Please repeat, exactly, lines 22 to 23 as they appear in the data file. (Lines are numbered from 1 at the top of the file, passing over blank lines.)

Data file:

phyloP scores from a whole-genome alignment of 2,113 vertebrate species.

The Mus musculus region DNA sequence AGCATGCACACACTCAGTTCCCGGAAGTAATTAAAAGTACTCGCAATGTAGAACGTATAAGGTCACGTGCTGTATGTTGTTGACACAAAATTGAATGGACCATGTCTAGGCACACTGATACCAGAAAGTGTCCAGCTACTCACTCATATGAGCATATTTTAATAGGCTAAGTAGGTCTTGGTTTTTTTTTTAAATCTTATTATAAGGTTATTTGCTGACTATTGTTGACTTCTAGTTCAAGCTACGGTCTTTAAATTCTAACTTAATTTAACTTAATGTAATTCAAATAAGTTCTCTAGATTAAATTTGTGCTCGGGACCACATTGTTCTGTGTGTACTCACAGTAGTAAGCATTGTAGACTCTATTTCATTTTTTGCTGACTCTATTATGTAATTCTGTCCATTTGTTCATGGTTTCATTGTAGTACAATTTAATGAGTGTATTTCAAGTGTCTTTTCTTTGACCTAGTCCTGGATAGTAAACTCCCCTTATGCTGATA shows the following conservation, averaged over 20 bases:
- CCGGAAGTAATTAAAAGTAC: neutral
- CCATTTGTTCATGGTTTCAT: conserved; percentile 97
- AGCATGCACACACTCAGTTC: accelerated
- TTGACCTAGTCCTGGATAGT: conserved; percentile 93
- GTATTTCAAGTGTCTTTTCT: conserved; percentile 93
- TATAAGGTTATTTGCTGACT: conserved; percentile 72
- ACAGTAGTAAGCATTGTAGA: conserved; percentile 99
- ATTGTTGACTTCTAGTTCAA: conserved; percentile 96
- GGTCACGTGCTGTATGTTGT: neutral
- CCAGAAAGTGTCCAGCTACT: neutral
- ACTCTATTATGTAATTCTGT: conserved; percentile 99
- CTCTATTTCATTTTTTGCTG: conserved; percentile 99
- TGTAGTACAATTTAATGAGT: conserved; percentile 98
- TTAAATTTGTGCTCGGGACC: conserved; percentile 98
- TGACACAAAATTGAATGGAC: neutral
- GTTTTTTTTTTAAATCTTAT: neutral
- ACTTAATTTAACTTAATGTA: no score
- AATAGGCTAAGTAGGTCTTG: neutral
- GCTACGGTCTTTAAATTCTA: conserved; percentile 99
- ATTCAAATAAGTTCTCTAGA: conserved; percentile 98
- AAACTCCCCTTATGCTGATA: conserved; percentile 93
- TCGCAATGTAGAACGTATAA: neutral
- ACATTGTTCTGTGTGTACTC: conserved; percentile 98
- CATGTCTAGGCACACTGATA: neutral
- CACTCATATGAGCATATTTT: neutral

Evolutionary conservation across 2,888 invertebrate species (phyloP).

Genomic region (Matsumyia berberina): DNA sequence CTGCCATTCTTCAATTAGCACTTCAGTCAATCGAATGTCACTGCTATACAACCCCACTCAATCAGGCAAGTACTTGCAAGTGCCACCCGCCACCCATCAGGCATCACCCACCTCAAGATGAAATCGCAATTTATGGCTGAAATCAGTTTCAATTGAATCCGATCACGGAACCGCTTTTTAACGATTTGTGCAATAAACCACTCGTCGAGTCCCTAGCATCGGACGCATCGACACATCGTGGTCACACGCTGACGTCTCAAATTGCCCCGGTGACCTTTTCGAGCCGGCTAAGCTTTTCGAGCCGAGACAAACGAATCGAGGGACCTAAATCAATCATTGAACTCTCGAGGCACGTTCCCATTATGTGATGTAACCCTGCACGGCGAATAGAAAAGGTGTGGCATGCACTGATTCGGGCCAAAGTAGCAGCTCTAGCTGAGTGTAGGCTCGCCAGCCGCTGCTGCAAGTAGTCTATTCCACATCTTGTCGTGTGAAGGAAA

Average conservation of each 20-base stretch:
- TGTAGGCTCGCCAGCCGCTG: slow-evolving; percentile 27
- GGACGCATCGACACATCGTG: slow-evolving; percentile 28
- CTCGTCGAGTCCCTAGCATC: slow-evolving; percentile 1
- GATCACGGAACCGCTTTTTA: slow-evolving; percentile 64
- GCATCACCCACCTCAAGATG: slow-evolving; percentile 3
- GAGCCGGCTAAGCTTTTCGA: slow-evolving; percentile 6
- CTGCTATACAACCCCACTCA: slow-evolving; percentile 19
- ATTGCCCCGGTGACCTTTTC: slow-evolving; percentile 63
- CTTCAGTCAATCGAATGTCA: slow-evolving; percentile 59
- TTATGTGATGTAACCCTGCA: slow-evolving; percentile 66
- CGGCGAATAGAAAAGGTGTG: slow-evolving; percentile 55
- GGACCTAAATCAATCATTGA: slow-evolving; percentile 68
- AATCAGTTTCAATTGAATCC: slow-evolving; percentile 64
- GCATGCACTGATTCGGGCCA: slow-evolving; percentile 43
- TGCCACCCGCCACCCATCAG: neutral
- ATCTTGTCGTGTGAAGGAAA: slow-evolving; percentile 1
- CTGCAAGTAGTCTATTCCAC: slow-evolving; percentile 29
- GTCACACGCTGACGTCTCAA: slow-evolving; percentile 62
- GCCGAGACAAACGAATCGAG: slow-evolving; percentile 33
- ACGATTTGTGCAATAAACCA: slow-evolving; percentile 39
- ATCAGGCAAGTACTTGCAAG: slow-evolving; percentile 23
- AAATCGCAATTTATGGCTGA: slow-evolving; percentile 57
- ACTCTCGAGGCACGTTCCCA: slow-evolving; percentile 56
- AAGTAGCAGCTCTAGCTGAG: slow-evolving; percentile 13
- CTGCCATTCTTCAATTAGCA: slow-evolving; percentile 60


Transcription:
- ATTCAAATAAGTTCTCTAGA: conserved; percentile 98
- AAACTCCCCTTATGCTGATA: conserved; percentile 93